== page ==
Strongheart: Wonder Dog of the Silver Screen written by Candace Fleming and illustrated by Caldecott medalist Eric Rohmann is based on the true story of Etzel, the German shepherd from the Bavarian Alps region who made it from a sun-washed barnyard to the Berlin Police Force and finally to silent-movie stardom in the 1920s.
Through a technique called anthropomorphism—attributing human characteristics or behavior to an animal—Fleming invites readers to imagine a dog with movie star abilities and with a talent for reading people and making human connections.
Etzel’s transformation from a carefree life as a puppy to “a cold, uncaring police dog, who slashed at other dogs and trusted no one” (23) is mostly frightening because of the training methods used. When film director Larry Trimble and screenwriter Jane Murfin travel the world looking for a dramatic canine actor, they find Etzel, a fierce, highly trained three-year-old German shepherd police dog in Berlin. However, through consistent affection and by teaching the dog to play, Strongheart transforms again, this time into a trusting, gentle, generous dog with a sense of humor.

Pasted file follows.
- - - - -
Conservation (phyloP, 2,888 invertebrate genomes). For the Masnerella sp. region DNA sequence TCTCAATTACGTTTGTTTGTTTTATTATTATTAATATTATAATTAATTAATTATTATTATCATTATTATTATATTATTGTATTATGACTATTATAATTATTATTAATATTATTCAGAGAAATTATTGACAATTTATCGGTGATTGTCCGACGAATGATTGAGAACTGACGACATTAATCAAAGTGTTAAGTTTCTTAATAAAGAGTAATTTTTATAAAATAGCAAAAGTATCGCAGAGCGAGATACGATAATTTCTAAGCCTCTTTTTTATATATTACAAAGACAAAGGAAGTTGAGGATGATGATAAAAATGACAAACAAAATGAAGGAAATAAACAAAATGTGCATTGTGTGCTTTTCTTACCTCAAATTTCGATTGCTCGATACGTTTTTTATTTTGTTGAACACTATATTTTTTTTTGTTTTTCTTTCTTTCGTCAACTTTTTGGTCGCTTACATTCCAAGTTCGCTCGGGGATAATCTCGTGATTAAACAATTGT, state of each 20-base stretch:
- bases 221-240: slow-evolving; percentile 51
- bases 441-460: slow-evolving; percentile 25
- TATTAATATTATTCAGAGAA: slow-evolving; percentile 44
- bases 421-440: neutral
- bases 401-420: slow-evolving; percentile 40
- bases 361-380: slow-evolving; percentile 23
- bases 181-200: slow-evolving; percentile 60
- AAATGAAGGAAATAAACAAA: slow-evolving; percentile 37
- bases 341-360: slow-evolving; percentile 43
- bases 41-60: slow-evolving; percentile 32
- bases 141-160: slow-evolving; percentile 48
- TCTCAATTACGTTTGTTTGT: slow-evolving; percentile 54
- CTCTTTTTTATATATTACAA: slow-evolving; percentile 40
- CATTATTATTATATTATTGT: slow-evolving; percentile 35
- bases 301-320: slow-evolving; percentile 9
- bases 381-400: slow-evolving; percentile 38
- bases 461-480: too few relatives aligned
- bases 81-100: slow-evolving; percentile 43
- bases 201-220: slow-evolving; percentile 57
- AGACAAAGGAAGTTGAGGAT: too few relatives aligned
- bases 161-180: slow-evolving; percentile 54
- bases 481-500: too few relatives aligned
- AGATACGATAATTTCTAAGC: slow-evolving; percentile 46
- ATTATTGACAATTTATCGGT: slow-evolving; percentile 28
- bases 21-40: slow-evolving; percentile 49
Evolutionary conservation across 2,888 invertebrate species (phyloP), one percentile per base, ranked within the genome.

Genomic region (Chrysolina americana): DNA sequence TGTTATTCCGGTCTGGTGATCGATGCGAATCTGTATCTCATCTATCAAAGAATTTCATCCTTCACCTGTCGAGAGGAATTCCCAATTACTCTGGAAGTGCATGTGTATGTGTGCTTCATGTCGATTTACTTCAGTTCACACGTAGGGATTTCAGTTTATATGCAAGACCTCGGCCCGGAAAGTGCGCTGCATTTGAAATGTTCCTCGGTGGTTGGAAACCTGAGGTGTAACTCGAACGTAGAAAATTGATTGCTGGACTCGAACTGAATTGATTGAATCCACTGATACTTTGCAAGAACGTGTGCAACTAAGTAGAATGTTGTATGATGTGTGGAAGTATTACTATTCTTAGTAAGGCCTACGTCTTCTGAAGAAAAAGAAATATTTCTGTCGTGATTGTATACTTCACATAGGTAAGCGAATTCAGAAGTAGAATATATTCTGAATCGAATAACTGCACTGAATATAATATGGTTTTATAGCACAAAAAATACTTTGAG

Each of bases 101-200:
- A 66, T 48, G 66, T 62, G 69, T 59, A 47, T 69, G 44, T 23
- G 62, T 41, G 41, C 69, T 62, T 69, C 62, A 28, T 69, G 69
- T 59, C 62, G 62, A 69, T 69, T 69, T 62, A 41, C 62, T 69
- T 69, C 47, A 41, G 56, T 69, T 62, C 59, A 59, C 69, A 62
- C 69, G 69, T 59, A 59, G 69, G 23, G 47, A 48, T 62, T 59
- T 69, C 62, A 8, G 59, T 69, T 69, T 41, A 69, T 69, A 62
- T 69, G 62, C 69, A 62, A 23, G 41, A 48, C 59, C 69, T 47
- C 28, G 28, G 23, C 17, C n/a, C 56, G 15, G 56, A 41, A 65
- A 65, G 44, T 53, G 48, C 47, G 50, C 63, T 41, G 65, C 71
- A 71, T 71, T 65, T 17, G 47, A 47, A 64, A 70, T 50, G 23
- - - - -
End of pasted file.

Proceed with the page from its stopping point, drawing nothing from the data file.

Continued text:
Strongheart uses these qualities—along with facial expressions, which are “by turns tragic and tender, fierce and sorrowful” (120)—to inspire emotional responses in moviegoers. When Strongheart is accused of attacking and consuming a child, readers join the Strongheart defense team, pulling for his release and exoneration.
In the style of good non-fiction, Fleming includes backmatter in her book, revealing the truth behind this tale, several photographs, a bibliography, notes, and a list of Strongheart’s movies. The Return of Boston Blackie (1927) can be viewed online.
- Posted by Donna